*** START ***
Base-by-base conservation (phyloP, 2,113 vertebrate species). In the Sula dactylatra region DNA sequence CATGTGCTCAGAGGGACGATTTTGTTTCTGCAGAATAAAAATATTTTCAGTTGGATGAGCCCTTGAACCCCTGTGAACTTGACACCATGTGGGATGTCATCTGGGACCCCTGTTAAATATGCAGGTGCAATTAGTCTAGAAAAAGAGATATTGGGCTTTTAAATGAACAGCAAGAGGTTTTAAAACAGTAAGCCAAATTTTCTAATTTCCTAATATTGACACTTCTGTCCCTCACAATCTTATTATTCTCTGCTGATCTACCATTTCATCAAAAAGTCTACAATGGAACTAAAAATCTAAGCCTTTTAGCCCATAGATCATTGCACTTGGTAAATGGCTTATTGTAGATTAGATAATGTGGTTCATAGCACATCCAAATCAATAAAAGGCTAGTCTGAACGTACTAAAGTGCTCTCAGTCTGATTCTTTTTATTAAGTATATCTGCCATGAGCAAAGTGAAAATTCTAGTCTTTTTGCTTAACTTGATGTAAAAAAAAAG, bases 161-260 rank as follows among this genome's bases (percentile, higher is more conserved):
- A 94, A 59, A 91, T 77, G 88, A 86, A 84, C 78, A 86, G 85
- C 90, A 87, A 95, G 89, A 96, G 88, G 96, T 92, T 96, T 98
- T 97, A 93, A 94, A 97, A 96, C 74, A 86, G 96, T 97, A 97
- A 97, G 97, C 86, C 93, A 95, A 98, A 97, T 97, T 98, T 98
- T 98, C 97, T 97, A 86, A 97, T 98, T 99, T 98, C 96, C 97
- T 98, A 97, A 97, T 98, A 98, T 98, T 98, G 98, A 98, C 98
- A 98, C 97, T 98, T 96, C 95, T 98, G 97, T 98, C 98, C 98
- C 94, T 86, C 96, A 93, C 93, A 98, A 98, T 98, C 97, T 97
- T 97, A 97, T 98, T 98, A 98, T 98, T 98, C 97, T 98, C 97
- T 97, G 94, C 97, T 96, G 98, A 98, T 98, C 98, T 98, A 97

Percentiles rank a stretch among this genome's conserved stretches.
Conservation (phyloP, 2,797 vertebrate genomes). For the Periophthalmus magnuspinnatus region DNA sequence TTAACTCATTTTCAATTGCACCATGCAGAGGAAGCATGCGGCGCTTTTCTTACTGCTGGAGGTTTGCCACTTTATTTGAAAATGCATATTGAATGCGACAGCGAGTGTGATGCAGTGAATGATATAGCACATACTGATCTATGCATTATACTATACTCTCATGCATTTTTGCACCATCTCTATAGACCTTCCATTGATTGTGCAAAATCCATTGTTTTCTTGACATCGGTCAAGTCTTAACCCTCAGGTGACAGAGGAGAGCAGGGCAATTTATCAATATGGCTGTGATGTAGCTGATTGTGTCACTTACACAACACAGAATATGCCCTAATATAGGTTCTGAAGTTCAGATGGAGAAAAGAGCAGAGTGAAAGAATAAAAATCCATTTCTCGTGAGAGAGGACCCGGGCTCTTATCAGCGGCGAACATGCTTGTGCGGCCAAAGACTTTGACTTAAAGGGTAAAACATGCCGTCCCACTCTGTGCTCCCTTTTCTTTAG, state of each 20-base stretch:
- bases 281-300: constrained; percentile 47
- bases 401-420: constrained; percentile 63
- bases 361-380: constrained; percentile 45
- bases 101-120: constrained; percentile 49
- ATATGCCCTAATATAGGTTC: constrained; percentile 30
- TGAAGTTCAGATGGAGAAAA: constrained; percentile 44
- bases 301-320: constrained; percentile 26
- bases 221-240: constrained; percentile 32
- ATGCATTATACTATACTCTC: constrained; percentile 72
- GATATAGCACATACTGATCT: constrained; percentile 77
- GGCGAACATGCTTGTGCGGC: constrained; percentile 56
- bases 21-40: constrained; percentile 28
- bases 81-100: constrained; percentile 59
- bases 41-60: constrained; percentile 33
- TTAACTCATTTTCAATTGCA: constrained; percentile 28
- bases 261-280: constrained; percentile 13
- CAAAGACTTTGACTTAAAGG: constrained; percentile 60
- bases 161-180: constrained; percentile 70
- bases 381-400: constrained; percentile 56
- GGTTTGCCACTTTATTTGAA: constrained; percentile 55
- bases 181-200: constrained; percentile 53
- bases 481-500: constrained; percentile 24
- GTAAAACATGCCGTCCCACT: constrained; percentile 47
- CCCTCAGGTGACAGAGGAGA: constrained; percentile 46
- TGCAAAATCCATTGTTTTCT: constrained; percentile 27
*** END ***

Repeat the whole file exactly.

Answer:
Base-by-base conservation (phyloP, 2,113 vertebrate species). In the Sula dactylatra region DNA sequence CATGTGCTCAGAGGGACGATTTTGTTTCTGCAGAATAAAAATATTTTCAGTTGGATGAGCCCTTGAACCCCTGTGAACTTGACACCATGTGGGATGTCATCTGGGACCCCTGTTAAATATGCAGGTGCAATTAGTCTAGAAAAAGAGATATTGGGCTTTTAAATGAACAGCAAGAGGTTTTAAAACAGTAAGCCAAATTTTCTAATTTCCTAATATTGACACTTCTGTCCCTCACAATCTTATTATTCTCTGCTGATCTACCATTTCATCAAAAAGTCTACAATGGAACTAAAAATCTAAGCCTTTTAGCCCATAGATCATTGCACTTGGTAAATGGCTTATTGTAGATTAGATAATGTGGTTCATAGCACATCCAAATCAATAAAAGGCTAGTCTGAACGTACTAAAGTGCTCTCAGTCTGATTCTTTTTATTAAGTATATCTGCCATGAGCAAAGTGAAAATTCTAGTCTTTTTGCTTAACTTGATGTAAAAAAAAAG, bases 161-260 rank as follows among this genome's bases (percentile, higher is more conserved):
- A 94, A 59, A 91, T 77, G 88, A 86, A 84, C 78, A 86, G 85
- C 90, A 87, A 95, G 89, A 96, G 88, G 96, T 92, T 96, T 98
- T 97, A 93, A 94, A 97, A 96, C 74, A 86, G 96, T 97, A 97
- A 97, G 97, C 86, C 93, A 95, A 98, A 97, T 97, T 98, T 98
- T 98, C 97, T 97, A 86, A 97, T 98, T 99, T 98, C 96, C 97
- T 98, A 97, A 97, T 98, A 98, T 98, T 98, G 98, A 98, C 98
- A 98, C 97, T 98, T 96, C 95, T 98, G 97, T 98, C 98, C 98
- C 94, T 86, C 96, A 93, C 93, A 98, A 98, T 98, C 97, T 97
- T 97, A 97, T 98, T 98, A 98, T 98, T 98, C 97, T 98, C 97
- T 97, G 94, C 97, T 96, G 98, A 98, T 98, C 98, T 98, A 97

Percentiles rank a stretch among this genome's conserved stretches.
Conservation (phyloP, 2,797 vertebrate genomes). For the Periophthalmus magnuspinnatus region DNA sequence TTAACTCATTTTCAATTGCACCATGCAGAGGAAGCATGCGGCGCTTTTCTTACTGCTGGAGGTTTGCCACTTTATTTGAAAATGCATATTGAATGCGACAGCGAGTGTGATGCAGTGAATGATATAGCACATACTGATCTATGCATTATACTATACTCTCATGCATTTTTGCACCATCTCTATAGACCTTCCATTGATTGTGCAAAATCCATTGTTTTCTTGACATCGGTCAAGTCTTAACCCTCAGGTGACAGAGGAGAGCAGGGCAATTTATCAATATGGCTGTGATGTAGCTGATTGTGTCACTTACACAACACAGAATATGCCCTAATATAGGTTCTGAAGTTCAGATGGAGAAAAGAGCAGAGTGAAAGAATAAAAATCCATTTCTCGTGAGAGAGGACCCGGGCTCTTATCAGCGGCGAACATGCTTGTGCGGCCAAAGACTTTGACTTAAAGGGTAAAACATGCCGTCCCACTCTGTGCTCCCTTTTCTTTAG, state of each 20-base stretch:
- bases 281-300: constrained; percentile 47
- bases 401-420: constrained; percentile 63
- bases 361-380: constrained; percentile 45
- bases 101-120: constrained; percentile 49
- ATATGCCCTAATATAGGTTC: constrained; percentile 30
- TGAAGTTCAGATGGAGAAAA: constrained; percentile 44
- bases 301-320: constrained; percentile 26
- bases 221-240: constrained; percentile 32
- ATGCATTATACTATACTCTC: constrained; percentile 72
- GATATAGCACATACTGATCT: constrained; percentile 77
- GGCGAACATGCTTGTGCGGC: constrained; percentile 56
- bases 21-40: constrained; percentile 28
- bases 81-100: constrained; percentile 59
- bases 41-60: constrained; percentile 33
- TTAACTCATTTTCAATTGCA: constrained; percentile 28
- bases 261-280: constrained; percentile 13
- CAAAGACTTTGACTTAAAGG: constrained; percentile 60
- bases 161-180: constrained; percentile 70
- bases 381-400: constrained; percentile 56
- GGTTTGCCACTTTATTTGAA: constrained; percentile 55
- bases 181-200: constrained; percentile 53
- bases 481-500: constrained; percentile 24
- GTAAAACATGCCGTCCCACT: constrained; percentile 47
- CCCTCAGGTGACAGAGGAGA: constrained; percentile 46
- TGCAAAATCCATTGTTTTCT: constrained; percentile 27